/etc/motd configure the text shown when a user logs in to the host
/etc/timezone set the local timezone
/etc/sudoers the sudoers file controls the sudo related permission for users
/etc/httpd/conf and /etc/httpd.conf.d configuration for the apache web server
/etc/default/grub contains configuration used by the update-grub for generating /boot/grub/grub.cfg
/boot/grub/grub.cfg the update-grub command auto-generates this file using the settings defined in /etc/default/grub

Important User-Specific Config Files

File Description
$HOME/.xinitrc this allows us to set the directives for starting a window manager when using the startx command
$HOME/.vimrc vim configuration
$HOME/.bashrc script executed by bash when the user starts a non-login shell
$XDG_CONFIG_HOME/nvim/init.vim neovim configuration
$HOME/.editor sets the default editor for the user
$HOME/.gitconfig sets the default name and e-mail address to use for git commits
$HOME/.profile the login shell executes the commands in the .profile script during startup
$HOME/.ssh/config ssh configuration for a specific user

System Settings

System Time


# show date time

# date time format
date '+%Y-%m-%d'
date '+%Y-%m-%d %H:%M:%S'
date '+%Y-%m-%d_%H-%M-%S'

# update time and date from the internet
timedatectl set-ntp true


# list timezones
timedatectl list-timezones

# set timezone
timedatectl set-timezone Asia/Shanghai

# show time settings
timedatectl status


The hostname is used to distinguish devices within a local network. It’s the machine’s human-friendly name. In addition, computers can be found by others through the hostname, which enables data exchange within a network, for example. Hostnames are used on the internet as part of the fully qualified domain name.

you can configure a computer’s hostname:

# setting
$ hostnamectl set-hostname
# verify the setting
$ less /etc/hostname
# query your computer's hostname
$ hostname


The /etc/hosts file contains the Internet Protocol (IP) host names and addresses for the local host and other hosts in the Internet network. This file is used to resolve a name into an address (that is, to translate a host name into its Internet address).

sudo vim /etc/hosts

Add Environment Variables


Add environment variables

cp /etc/profile "/etc/profile.bak.$(date '+%Y-%m-%d_%H-%M-%S')"
echo "export name=value" >> /etc/profile
cat /etc/profile
source /etc/profile

Add to path

cp /etc/profile /etc/profile.bak.$(date '+%Y-%m-%d_%H-%M-%S')
echo 'export PATH=$PATH:/usr/local/mysql/bin' >> /etc/profile
source /etc/profile

System Log

# print OOM killer log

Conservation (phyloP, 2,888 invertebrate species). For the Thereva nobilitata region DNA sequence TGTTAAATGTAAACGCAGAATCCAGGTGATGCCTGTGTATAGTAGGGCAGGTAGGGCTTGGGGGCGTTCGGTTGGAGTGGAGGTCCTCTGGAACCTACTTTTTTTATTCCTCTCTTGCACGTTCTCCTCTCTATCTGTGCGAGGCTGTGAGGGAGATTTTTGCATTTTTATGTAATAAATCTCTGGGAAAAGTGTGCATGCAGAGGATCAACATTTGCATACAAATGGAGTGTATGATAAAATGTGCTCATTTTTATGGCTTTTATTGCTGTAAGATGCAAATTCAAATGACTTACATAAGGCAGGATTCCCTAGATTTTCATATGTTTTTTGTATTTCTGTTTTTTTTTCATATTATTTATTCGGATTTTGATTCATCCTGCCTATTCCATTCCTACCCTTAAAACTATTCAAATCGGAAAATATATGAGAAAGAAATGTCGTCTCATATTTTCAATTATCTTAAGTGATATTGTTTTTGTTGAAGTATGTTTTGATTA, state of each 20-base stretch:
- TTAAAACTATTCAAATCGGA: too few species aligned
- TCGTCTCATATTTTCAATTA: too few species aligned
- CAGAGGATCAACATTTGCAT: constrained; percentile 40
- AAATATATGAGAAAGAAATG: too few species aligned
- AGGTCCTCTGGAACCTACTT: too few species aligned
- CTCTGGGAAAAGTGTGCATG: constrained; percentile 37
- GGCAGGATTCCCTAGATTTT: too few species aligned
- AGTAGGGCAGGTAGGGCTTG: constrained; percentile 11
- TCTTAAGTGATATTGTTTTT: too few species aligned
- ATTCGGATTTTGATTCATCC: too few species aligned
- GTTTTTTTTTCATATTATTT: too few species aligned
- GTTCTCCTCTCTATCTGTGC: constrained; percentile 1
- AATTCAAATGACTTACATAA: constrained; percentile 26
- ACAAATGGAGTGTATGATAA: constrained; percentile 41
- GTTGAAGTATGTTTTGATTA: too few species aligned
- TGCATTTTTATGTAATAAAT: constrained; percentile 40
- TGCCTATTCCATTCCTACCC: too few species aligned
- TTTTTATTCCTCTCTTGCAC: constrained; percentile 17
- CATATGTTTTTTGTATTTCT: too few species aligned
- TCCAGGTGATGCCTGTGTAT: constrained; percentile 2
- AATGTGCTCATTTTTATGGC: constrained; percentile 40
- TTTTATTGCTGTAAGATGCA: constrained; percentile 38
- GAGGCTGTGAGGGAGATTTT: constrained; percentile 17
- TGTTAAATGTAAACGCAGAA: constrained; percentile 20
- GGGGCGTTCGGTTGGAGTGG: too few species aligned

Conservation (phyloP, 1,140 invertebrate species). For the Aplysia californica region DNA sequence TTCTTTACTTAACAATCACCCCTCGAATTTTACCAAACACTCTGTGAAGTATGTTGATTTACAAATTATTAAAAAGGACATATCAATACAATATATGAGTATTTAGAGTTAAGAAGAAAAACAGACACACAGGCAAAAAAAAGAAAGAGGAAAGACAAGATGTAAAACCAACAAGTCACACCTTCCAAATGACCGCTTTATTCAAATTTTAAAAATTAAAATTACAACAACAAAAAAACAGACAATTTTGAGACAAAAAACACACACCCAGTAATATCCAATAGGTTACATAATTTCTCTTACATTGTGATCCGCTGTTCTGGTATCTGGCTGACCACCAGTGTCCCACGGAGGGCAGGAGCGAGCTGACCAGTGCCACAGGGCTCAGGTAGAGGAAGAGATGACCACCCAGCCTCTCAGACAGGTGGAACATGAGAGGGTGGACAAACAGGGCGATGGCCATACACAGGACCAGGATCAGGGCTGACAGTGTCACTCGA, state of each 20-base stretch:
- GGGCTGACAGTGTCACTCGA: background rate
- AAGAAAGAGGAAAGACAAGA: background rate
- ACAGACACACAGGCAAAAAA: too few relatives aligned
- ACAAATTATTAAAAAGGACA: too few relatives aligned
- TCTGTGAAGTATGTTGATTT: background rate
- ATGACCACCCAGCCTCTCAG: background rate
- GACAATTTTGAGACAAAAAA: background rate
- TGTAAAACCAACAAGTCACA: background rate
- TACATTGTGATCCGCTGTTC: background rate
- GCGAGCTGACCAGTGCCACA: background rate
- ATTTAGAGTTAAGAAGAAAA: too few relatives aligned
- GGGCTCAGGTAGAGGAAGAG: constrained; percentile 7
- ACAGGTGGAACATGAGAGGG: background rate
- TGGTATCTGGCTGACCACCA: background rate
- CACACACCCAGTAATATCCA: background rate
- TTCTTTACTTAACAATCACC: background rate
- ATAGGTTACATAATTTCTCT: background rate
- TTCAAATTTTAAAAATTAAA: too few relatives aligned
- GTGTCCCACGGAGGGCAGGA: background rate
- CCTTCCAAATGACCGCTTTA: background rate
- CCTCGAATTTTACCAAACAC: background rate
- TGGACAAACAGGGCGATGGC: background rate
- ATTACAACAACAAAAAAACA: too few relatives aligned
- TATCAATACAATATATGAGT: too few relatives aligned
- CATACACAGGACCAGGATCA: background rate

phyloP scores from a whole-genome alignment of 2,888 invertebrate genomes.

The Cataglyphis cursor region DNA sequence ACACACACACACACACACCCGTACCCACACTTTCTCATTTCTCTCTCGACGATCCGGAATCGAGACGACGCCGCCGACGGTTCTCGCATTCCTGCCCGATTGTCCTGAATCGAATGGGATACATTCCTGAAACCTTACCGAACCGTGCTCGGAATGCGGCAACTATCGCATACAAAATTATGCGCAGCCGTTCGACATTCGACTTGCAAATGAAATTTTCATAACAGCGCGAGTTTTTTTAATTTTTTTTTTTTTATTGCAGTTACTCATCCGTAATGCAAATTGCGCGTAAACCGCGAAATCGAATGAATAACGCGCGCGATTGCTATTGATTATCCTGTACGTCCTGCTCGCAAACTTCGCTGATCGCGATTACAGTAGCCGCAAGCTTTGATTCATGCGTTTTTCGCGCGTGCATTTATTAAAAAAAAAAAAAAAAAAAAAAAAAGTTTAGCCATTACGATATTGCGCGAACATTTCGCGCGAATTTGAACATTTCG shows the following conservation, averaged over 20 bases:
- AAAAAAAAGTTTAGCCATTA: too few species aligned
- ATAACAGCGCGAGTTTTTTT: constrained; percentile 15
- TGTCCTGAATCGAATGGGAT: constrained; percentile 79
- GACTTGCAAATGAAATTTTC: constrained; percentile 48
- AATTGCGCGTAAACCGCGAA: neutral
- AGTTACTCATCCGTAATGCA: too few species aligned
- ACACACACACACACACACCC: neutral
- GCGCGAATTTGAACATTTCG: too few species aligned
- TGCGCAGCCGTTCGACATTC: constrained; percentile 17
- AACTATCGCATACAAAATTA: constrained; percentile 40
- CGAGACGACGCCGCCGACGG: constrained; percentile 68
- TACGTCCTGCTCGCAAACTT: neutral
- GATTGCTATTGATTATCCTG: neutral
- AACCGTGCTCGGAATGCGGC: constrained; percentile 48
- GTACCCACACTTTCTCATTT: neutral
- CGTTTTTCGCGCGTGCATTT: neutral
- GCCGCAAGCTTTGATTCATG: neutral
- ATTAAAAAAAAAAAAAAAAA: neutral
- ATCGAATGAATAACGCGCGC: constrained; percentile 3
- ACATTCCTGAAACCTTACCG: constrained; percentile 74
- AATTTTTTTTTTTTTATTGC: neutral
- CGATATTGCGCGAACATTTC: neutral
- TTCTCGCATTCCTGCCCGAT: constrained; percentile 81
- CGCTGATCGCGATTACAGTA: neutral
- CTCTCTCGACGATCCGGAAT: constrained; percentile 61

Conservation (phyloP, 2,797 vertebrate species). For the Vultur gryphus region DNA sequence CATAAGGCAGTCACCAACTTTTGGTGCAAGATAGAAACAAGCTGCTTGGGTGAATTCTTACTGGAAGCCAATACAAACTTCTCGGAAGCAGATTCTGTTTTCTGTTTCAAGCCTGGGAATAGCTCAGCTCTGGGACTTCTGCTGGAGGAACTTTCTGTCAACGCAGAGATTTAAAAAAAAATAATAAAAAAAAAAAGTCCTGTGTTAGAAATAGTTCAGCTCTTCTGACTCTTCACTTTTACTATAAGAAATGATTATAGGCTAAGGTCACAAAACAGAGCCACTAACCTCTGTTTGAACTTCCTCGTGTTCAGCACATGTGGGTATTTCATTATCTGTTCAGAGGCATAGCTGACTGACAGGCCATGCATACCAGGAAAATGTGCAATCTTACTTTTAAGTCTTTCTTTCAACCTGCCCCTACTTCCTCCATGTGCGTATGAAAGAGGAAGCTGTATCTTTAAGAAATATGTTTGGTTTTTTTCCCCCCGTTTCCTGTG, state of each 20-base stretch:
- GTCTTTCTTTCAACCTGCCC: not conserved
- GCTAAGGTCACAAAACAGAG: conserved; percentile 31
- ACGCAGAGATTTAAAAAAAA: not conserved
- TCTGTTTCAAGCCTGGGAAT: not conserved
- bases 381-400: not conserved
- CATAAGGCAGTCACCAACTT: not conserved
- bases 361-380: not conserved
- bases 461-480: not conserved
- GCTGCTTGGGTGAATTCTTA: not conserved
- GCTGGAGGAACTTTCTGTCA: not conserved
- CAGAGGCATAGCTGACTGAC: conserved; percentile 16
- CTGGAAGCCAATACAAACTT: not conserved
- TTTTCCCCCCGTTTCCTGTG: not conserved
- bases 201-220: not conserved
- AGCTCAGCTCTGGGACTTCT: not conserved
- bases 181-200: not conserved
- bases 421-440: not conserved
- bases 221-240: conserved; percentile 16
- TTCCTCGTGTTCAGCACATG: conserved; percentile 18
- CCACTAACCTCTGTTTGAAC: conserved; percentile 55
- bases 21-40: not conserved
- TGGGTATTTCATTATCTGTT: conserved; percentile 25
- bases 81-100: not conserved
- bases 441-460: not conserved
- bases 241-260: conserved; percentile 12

dmesg -T | egrep -i 'killed process'

Upload File


SCP will always overwrite existing files. Thus, in the case of a clean upload SCP should be slightly faster as it doesn’t have to wait for the server on the target system to compare files.

# transfer a file
scp local_file remoteuser@remote_ip_address:/remote_dir
# transfer multiple files
scp local_file1 local_file2 remoteuser@remote_ip_address:/remote_dir

# transfer a directory
scp -r local_dir remoteuser@remote_ip_address:/remote_dir
# transfer a file from remote host to local
scp remoteuser@remote_ip_address:/remote_file local_dir
# Transfer Files Between Two Remote Systems 
scp remoteuser@remote_ip_address:/remote_file remoteuser@remote_ip_address:/remote_file
  • -P SSH_port

rsync over ssh

In the case of a synchronization of files that change, like log files or list of source files in a repository, rsync is faster.

Copy a File from a Local Server to a Remote Server with SSH

rsync -avzhe ssh backup.tar.gz root@
# Show Progress While Transferring Data with Rsync
rsync -avzhe ssh --progress backup.tar.gz root@

Copy a File from a Remote Server to a Local Server with SSH

rsync -avzhe ssh root@ /tmp


sftp [username]@[remote hostname or IP address]

# download file to the local system's Home directory.
get [path to file]
# change directory
get [path to file] [path to directory]
# change filename
get [path to file] [new file name]

# upload the local system's Home directory's file to the remote server's current directory
put [path to file]
# change directory
put [path to file] [path to directory]
# change filename
put [path to file] [new file name]

Application Data

logging file path: /var/log/{application_name}

upload file path: /data/{application_name}/upload

application build and running file path: /var/java/{application_name}, /var/html/{application_name}